Privatization of airports: pros and cons
Union Cabinet on 8th Nov, 2018 has approved leasing out six airports - Ahmedabad, Jaipur, Lucknow, Guwahati, Thiruvananthapuram and Mangaluru through Public Private Partnership model. Unlike previous attempts, this time the lease period is extended to 50 years with 100% private participation. Four major airports (Mumbai, New Delhi, Hyderabad and Bangaluru) were privatized in 2006 for 30 years with a provision of extending another 30 years. Only 74% private participation was allowed. Recently, Union Government had cleared 100% FDI in aviation sector, thereby, now making a smooth passage to foreign airport players to take part in Indian-airport-making. It reminds the effort of earlier UPA government in 2014 to privatize five major airports – Chennai, Kolkata, Ahmedabad, Jaipur, Lucknow and Guwahati. The effort bore no fruit then for many reasons. One, the Airports Authority of India Employees’ Union challenged the decision in Madras High Court as AAI had by then spent Rs.2000 Crore for the development of Chennai airport. Another was, no potential bidder turned up as the proposal was prepared hastily with several open points, many question remained unanswered and bidder did not find it financially viable. The utmost effort of the then Civil Aviation Minister Mr. Ajit Singh to privatize at least one airport (Lucknow) during his tenure too proved futile.
Airport privatization is not new to India. The country got its first private airport in Cochin in 1999. Fact remains that Cochin airport was an outcome without much plan and policy of the Government. Fund flew from ten thousand NRIs residing in thirty countries. Mr. V.J. Kurian, IAS, the founder Managing Director of Cochin International Airport Limited was the key person behind this venture. The Government promulgated Greenfield Airport Policy only in 2008. Airport Economic Regulatory Authority (AERA) the autonomous body to regulate tariff and other charges at private airports was set up only in 2008 following the Airport Economic Regulating Act 2008.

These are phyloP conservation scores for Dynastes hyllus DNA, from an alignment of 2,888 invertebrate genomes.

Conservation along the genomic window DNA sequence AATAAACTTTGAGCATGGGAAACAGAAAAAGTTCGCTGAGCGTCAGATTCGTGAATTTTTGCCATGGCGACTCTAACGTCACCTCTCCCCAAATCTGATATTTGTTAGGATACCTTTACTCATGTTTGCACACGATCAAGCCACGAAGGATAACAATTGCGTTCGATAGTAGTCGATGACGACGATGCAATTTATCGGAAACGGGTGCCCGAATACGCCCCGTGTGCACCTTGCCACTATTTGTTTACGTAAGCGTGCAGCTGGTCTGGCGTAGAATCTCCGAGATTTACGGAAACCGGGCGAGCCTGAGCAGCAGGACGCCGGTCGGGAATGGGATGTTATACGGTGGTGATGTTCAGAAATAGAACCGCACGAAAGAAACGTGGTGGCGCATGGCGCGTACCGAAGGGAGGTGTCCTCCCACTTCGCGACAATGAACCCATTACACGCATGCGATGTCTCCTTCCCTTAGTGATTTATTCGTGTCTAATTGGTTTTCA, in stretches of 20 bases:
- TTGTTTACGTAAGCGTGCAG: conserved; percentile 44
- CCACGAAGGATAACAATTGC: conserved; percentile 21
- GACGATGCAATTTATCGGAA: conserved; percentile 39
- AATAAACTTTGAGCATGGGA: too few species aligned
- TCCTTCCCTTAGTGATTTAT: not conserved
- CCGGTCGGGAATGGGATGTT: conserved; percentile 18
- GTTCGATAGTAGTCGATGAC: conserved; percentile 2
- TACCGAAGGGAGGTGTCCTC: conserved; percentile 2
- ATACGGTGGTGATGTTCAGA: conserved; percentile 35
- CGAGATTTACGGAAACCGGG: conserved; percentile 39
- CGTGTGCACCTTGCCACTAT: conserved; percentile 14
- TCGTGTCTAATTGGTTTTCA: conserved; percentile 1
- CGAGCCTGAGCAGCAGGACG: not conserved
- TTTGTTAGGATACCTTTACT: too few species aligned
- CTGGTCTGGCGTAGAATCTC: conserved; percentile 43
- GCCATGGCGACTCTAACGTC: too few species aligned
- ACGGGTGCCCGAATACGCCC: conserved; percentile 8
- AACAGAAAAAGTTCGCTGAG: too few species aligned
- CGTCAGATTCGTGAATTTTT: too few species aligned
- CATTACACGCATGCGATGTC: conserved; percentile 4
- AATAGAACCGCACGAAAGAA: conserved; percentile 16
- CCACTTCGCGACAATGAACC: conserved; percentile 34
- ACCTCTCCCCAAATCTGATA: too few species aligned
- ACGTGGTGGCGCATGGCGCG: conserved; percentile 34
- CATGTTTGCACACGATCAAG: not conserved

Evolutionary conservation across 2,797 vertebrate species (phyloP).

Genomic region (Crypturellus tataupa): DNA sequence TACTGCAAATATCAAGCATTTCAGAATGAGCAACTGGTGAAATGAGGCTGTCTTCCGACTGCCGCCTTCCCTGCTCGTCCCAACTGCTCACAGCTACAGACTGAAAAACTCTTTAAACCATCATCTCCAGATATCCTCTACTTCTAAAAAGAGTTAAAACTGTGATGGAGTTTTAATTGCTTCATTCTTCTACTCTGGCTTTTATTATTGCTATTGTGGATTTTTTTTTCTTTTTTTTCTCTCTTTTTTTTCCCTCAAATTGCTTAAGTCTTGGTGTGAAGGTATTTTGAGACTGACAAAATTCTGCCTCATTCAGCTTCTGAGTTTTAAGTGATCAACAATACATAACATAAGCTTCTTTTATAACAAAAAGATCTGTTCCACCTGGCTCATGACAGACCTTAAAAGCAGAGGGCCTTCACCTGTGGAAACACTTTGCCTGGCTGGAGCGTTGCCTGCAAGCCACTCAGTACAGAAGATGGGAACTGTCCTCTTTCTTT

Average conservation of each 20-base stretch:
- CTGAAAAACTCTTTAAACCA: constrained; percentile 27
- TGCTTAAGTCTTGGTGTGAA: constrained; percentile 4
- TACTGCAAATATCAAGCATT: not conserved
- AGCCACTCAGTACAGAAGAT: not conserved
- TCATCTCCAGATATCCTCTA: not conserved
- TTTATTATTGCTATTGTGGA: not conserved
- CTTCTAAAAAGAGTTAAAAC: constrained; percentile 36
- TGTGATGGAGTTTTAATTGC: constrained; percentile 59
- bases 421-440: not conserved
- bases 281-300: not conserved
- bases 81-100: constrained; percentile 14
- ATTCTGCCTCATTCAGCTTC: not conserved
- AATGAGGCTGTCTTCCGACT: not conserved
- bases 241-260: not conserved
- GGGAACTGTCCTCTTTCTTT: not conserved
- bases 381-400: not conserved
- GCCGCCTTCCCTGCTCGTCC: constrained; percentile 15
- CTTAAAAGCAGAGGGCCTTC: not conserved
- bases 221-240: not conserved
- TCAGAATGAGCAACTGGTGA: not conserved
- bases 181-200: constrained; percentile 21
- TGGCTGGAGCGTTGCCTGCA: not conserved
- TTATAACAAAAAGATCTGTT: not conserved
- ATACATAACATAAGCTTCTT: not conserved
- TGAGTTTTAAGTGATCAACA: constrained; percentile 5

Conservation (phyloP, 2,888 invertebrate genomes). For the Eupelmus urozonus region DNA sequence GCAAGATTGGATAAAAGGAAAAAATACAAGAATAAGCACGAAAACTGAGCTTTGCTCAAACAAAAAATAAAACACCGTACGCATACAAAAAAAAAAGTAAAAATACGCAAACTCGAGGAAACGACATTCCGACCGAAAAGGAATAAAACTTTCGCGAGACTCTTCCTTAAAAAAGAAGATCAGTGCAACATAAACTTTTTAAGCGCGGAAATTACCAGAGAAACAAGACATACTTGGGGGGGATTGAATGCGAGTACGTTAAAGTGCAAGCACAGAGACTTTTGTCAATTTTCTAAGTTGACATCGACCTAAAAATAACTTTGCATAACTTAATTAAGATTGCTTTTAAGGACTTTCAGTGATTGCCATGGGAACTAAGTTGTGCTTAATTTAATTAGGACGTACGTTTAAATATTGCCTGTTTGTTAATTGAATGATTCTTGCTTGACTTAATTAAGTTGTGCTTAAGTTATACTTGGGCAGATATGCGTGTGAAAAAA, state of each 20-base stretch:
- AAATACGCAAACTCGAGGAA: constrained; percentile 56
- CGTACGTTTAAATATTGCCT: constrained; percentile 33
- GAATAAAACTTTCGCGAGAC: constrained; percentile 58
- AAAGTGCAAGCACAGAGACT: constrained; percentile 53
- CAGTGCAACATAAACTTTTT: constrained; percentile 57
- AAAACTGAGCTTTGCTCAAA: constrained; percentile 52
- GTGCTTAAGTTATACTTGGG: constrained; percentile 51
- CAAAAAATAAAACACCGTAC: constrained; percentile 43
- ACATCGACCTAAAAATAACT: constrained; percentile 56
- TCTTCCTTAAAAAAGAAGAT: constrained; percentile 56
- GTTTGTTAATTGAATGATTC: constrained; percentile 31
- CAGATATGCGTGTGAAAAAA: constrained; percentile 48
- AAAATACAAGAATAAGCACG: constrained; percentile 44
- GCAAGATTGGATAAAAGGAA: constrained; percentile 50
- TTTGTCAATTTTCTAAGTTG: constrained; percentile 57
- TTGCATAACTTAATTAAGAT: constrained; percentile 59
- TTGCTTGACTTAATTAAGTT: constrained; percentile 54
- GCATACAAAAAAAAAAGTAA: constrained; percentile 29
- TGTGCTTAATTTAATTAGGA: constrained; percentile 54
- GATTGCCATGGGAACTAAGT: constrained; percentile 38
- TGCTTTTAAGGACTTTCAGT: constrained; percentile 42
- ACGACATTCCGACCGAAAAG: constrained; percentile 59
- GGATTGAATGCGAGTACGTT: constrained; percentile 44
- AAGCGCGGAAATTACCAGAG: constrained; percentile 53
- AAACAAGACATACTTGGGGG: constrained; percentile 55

Benefits of privatizing airports as projected among many others are the Airport Service Quality (ASQ) and revenue generation. It is a fact that private airports in India have managed to retain the top positions in ASQ survey carried out by Airport Council International despite the challenges of “value for money”. Regarding revenue generation, PPP airports have actually turned into “golden ducks” for AAI. The revenue contributed to AAI by PPP airports is substantial. The concession agreement requires DIAL (Delhi International Airport Limited) and (Mumbai International Airport Limited) to pay 45.9% and 38.7% of their revenue to AAI. At present AAI is operating 133 airports in the country but the revenue shared by PPP airports to AAI’s total revenue is more than 30%. (2015-16: 31.2% and 2016-17: 30.6%)
How do private airport operators make money? Airport revenue is divided into two major parts- aeronautical, that comes out of aircraft movement and non-aeronautical, the revenue that does not relate directly to aircraft movement. While government operator is satisfied with meagre 10% non-aeronautical revenue, private operators thrive to enhance it to 50%. Monetizing land, commercial ventures and business at airport are the principal sources of non-aeronautical revenue. Aero city hotels near New Delhi airport, retail area at terminal 3, duty free business at Cochin airport are some of the apt examples of private operator’s endeavors.